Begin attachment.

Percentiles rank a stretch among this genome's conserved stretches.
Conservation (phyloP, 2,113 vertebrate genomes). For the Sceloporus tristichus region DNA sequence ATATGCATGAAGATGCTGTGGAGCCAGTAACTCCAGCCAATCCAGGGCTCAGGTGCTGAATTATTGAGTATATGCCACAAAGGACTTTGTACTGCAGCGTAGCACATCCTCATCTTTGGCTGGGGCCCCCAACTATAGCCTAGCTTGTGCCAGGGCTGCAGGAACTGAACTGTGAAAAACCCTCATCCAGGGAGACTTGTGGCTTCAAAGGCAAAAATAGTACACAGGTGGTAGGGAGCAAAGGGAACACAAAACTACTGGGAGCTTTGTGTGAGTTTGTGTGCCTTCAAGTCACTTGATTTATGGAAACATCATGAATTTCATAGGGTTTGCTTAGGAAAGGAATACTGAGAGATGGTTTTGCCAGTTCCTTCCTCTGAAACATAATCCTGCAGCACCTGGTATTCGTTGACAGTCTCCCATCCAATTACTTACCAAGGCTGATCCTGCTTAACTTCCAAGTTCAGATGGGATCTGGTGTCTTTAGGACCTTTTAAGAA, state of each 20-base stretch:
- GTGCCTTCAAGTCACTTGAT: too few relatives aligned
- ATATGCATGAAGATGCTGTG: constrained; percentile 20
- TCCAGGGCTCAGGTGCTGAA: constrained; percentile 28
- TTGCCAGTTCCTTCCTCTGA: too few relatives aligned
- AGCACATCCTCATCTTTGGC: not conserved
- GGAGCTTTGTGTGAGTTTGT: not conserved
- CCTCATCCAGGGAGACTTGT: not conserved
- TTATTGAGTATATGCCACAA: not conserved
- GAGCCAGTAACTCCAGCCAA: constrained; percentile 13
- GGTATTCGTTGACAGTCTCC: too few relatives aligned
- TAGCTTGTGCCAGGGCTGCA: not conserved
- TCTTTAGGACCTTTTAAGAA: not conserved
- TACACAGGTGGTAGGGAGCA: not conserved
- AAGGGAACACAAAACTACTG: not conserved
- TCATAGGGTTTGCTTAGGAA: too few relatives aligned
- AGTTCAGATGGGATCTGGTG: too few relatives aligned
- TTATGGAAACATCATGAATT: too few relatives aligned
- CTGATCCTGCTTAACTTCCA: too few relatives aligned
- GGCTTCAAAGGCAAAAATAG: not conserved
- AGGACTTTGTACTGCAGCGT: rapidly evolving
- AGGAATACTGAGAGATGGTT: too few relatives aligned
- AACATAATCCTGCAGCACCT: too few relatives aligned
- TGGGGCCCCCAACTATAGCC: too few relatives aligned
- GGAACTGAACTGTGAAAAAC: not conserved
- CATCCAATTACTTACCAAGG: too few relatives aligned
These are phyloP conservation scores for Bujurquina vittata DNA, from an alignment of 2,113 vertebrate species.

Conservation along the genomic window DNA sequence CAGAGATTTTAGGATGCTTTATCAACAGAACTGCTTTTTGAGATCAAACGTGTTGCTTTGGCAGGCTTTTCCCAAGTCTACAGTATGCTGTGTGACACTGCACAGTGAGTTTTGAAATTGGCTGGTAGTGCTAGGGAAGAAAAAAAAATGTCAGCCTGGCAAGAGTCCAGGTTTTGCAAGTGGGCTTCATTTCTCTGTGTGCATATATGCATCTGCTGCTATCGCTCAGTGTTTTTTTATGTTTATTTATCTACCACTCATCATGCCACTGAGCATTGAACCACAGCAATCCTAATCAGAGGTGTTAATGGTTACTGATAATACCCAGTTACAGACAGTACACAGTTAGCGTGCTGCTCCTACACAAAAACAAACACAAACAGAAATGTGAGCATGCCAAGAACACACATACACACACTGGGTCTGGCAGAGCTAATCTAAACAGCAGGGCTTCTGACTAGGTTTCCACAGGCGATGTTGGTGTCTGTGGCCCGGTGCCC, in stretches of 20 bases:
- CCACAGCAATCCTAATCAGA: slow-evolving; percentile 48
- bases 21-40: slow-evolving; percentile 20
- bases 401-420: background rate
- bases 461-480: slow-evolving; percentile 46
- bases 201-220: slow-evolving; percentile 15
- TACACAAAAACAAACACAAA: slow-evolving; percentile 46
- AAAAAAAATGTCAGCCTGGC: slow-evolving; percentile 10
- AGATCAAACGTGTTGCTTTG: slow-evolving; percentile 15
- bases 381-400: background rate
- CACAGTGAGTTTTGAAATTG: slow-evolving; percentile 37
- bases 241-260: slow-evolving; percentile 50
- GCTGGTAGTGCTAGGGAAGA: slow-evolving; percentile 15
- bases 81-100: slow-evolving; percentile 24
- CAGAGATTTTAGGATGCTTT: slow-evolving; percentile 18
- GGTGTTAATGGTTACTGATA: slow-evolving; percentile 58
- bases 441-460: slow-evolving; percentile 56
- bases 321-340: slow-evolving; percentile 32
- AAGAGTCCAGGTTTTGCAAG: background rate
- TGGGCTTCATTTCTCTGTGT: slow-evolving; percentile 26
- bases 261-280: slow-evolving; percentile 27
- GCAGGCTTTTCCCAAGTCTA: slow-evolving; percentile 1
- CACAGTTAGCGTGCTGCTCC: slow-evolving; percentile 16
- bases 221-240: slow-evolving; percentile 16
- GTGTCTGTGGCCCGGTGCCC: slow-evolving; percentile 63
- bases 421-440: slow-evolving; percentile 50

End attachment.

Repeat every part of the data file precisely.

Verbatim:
Percentiles rank a stretch among this genome's conserved stretches.
Conservation (phyloP, 2,113 vertebrate genomes). For the Sceloporus tristichus region DNA sequence ATATGCATGAAGATGCTGTGGAGCCAGTAACTCCAGCCAATCCAGGGCTCAGGTGCTGAATTATTGAGTATATGCCACAAAGGACTTTGTACTGCAGCGTAGCACATCCTCATCTTTGGCTGGGGCCCCCAACTATAGCCTAGCTTGTGCCAGGGCTGCAGGAACTGAACTGTGAAAAACCCTCATCCAGGGAGACTTGTGGCTTCAAAGGCAAAAATAGTACACAGGTGGTAGGGAGCAAAGGGAACACAAAACTACTGGGAGCTTTGTGTGAGTTTGTGTGCCTTCAAGTCACTTGATTTATGGAAACATCATGAATTTCATAGGGTTTGCTTAGGAAAGGAATACTGAGAGATGGTTTTGCCAGTTCCTTCCTCTGAAACATAATCCTGCAGCACCTGGTATTCGTTGACAGTCTCCCATCCAATTACTTACCAAGGCTGATCCTGCTTAACTTCCAAGTTCAGATGGGATCTGGTGTCTTTAGGACCTTTTAAGAA, state of each 20-base stretch:
- GTGCCTTCAAGTCACTTGAT: too few relatives aligned
- ATATGCATGAAGATGCTGTG: constrained; percentile 20
- TCCAGGGCTCAGGTGCTGAA: constrained; percentile 28
- TTGCCAGTTCCTTCCTCTGA: too few relatives aligned
- AGCACATCCTCATCTTTGGC: not conserved
- GGAGCTTTGTGTGAGTTTGT: not conserved
- CCTCATCCAGGGAGACTTGT: not conserved
- TTATTGAGTATATGCCACAA: not conserved
- GAGCCAGTAACTCCAGCCAA: constrained; percentile 13
- GGTATTCGTTGACAGTCTCC: too few relatives aligned
- TAGCTTGTGCCAGGGCTGCA: not conserved
- TCTTTAGGACCTTTTAAGAA: not conserved
- TACACAGGTGGTAGGGAGCA: not conserved
- AAGGGAACACAAAACTACTG: not conserved
- TCATAGGGTTTGCTTAGGAA: too few relatives aligned
- AGTTCAGATGGGATCTGGTG: too few relatives aligned
- TTATGGAAACATCATGAATT: too few relatives aligned
- CTGATCCTGCTTAACTTCCA: too few relatives aligned
- GGCTTCAAAGGCAAAAATAG: not conserved
- AGGACTTTGTACTGCAGCGT: rapidly evolving
- AGGAATACTGAGAGATGGTT: too few relatives aligned
- AACATAATCCTGCAGCACCT: too few relatives aligned
- TGGGGCCCCCAACTATAGCC: too few relatives aligned
- GGAACTGAACTGTGAAAAAC: not conserved
- CATCCAATTACTTACCAAGG: too few relatives aligned
These are phyloP conservation scores for Bujurquina vittata DNA, from an alignment of 2,113 vertebrate species.

Conservation along the genomic window DNA sequence CAGAGATTTTAGGATGCTTTATCAACAGAACTGCTTTTTGAGATCAAACGTGTTGCTTTGGCAGGCTTTTCCCAAGTCTACAGTATGCTGTGTGACACTGCACAGTGAGTTTTGAAATTGGCTGGTAGTGCTAGGGAAGAAAAAAAAATGTCAGCCTGGCAAGAGTCCAGGTTTTGCAAGTGGGCTTCATTTCTCTGTGTGCATATATGCATCTGCTGCTATCGCTCAGTGTTTTTTTATGTTTATTTATCTACCACTCATCATGCCACTGAGCATTGAACCACAGCAATCCTAATCAGAGGTGTTAATGGTTACTGATAATACCCAGTTACAGACAGTACACAGTTAGCGTGCTGCTCCTACACAAAAACAAACACAAACAGAAATGTGAGCATGCCAAGAACACACATACACACACTGGGTCTGGCAGAGCTAATCTAAACAGCAGGGCTTCTGACTAGGTTTCCACAGGCGATGTTGGTGTCTGTGGCCCGGTGCCC, in stretches of 20 bases:
- CCACAGCAATCCTAATCAGA: slow-evolving; percentile 48
- bases 21-40: slow-evolving; percentile 20
- bases 401-420: background rate
- bases 461-480: slow-evolving; percentile 46
- bases 201-220: slow-evolving; percentile 15
- TACACAAAAACAAACACAAA: slow-evolving; percentile 46
- AAAAAAAATGTCAGCCTGGC: slow-evolving; percentile 10
- AGATCAAACGTGTTGCTTTG: slow-evolving; percentile 15
- bases 381-400: background rate
- CACAGTGAGTTTTGAAATTG: slow-evolving; percentile 37
- bases 241-260: slow-evolving; percentile 50
- GCTGGTAGTGCTAGGGAAGA: slow-evolving; percentile 15
- bases 81-100: slow-evolving; percentile 24
- CAGAGATTTTAGGATGCTTT: slow-evolving; percentile 18
- GGTGTTAATGGTTACTGATA: slow-evolving; percentile 58
- bases 441-460: slow-evolving; percentile 56
- bases 321-340: slow-evolving; percentile 32
- AAGAGTCCAGGTTTTGCAAG: background rate
- TGGGCTTCATTTCTCTGTGT: slow-evolving; percentile 26
- bases 261-280: slow-evolving; percentile 27
- GCAGGCTTTTCCCAAGTCTA: slow-evolving; percentile 1
- CACAGTTAGCGTGCTGCTCC: slow-evolving; percentile 16
- bases 221-240: slow-evolving; percentile 16
- GTGTCTGTGGCCCGGTGCCC: slow-evolving; percentile 63
- bases 421-440: slow-evolving; percentile 50